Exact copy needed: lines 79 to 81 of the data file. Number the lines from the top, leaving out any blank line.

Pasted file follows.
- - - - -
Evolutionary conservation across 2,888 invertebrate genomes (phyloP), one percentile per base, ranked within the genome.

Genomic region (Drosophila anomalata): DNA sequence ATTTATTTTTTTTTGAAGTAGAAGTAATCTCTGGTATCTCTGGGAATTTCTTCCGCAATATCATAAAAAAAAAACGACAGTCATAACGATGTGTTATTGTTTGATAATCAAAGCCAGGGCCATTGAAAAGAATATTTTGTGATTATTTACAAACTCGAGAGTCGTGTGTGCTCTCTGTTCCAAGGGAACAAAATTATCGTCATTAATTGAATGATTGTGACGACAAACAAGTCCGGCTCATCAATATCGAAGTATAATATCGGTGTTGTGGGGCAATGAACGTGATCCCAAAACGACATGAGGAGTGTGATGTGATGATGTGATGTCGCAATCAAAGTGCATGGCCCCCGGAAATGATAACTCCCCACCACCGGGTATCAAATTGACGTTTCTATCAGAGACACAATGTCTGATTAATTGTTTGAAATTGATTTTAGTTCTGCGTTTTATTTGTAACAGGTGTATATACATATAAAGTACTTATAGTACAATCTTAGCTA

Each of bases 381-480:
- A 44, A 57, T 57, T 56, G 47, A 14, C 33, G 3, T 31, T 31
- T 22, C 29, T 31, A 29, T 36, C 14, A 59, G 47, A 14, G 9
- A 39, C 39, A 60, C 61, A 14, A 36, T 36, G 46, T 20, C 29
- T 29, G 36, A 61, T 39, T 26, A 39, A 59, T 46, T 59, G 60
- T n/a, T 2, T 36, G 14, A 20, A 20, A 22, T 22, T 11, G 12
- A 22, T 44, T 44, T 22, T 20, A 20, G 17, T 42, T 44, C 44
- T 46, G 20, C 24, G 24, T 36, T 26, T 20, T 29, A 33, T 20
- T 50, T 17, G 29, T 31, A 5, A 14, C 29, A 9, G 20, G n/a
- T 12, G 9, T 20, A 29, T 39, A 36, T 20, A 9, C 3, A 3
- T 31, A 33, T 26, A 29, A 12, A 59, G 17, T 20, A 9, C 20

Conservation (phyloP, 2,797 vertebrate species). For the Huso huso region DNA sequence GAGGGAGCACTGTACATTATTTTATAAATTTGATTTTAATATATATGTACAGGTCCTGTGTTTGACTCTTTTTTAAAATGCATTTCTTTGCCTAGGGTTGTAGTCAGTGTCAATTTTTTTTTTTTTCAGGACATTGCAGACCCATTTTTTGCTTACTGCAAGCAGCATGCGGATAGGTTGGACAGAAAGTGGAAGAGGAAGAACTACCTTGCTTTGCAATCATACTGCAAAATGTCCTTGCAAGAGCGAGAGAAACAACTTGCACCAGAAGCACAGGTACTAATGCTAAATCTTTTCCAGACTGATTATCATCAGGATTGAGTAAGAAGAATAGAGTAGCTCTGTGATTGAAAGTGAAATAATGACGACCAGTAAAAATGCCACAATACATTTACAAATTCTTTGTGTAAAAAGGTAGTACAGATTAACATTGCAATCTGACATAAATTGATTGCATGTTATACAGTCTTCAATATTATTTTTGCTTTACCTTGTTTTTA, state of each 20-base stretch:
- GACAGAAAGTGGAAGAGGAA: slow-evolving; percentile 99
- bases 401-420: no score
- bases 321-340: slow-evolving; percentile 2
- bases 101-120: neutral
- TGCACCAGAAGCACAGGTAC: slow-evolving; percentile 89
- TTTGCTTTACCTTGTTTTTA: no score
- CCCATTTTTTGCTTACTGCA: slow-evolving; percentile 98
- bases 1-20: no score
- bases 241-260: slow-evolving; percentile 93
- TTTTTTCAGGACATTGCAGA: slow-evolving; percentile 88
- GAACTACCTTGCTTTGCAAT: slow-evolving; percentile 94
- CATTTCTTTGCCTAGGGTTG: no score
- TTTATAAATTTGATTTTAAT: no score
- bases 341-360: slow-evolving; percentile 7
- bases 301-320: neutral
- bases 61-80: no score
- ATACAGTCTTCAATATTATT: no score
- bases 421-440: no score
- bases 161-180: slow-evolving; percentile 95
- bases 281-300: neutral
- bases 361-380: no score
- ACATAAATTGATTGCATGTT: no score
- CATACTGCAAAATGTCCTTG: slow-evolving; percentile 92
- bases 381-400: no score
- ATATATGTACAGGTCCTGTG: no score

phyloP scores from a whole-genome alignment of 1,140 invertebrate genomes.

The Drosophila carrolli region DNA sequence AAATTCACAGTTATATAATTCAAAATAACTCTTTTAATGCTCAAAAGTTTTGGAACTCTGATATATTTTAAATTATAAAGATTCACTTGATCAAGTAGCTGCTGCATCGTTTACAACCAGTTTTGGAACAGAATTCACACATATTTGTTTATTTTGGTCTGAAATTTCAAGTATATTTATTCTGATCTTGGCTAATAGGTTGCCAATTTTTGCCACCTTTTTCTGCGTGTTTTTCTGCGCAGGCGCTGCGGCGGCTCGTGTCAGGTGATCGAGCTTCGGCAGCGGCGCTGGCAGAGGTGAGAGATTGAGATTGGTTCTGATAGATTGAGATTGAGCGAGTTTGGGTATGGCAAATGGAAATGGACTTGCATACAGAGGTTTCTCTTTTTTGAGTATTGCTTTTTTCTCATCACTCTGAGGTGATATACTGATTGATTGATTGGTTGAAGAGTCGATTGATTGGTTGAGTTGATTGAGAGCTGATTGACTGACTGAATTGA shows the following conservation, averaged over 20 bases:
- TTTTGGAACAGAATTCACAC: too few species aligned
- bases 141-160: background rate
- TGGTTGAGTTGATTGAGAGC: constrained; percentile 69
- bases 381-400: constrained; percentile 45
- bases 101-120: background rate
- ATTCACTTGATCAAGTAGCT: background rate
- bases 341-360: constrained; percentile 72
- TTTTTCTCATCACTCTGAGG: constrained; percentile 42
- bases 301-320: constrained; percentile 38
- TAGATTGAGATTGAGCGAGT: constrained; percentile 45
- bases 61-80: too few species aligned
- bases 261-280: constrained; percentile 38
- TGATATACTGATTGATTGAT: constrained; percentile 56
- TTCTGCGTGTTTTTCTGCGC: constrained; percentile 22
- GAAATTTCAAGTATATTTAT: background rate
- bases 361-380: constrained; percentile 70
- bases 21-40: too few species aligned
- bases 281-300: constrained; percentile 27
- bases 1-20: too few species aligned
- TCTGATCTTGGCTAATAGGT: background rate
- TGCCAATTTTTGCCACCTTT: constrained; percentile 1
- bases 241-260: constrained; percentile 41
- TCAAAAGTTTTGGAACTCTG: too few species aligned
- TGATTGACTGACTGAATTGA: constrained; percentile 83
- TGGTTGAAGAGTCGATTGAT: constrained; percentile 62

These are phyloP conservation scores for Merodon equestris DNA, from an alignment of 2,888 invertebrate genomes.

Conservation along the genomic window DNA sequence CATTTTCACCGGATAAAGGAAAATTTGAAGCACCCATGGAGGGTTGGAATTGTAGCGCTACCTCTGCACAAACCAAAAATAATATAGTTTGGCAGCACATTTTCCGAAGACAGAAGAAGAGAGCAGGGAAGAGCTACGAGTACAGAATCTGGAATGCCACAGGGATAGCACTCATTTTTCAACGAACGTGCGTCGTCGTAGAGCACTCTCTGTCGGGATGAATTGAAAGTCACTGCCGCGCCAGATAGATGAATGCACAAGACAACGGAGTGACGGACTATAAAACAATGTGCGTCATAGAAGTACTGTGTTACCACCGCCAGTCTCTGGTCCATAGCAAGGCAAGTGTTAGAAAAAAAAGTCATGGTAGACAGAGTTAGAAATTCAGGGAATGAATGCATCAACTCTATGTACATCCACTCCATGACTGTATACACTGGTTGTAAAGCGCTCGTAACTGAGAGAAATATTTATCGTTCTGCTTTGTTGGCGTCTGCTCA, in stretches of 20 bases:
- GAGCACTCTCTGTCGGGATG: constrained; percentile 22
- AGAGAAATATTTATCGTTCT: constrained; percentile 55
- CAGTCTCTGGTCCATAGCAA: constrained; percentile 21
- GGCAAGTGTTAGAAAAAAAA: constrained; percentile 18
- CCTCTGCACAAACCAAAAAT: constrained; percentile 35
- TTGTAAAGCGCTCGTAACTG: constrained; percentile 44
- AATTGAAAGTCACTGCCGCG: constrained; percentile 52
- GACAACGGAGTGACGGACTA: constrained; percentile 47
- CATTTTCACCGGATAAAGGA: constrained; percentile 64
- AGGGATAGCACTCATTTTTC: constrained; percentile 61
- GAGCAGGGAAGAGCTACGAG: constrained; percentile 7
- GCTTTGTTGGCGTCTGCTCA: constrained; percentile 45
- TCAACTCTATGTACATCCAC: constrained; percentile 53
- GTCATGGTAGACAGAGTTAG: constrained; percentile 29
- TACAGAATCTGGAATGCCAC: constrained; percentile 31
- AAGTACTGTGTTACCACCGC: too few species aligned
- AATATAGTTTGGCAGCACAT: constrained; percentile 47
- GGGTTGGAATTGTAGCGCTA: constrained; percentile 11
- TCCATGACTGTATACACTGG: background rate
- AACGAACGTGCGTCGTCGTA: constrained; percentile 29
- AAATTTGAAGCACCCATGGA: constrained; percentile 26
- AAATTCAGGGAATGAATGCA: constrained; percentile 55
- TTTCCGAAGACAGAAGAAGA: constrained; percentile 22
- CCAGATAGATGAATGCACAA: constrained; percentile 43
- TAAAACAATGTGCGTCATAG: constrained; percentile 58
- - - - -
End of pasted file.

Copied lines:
- GAGCAGGGAAGAGCTACGAG: constrained; percentile 7
- GCTTTGTTGGCGTCTGCTCA: constrained; percentile 45
- TCAACTCTATGTACATCCAC: constrained; percentile 53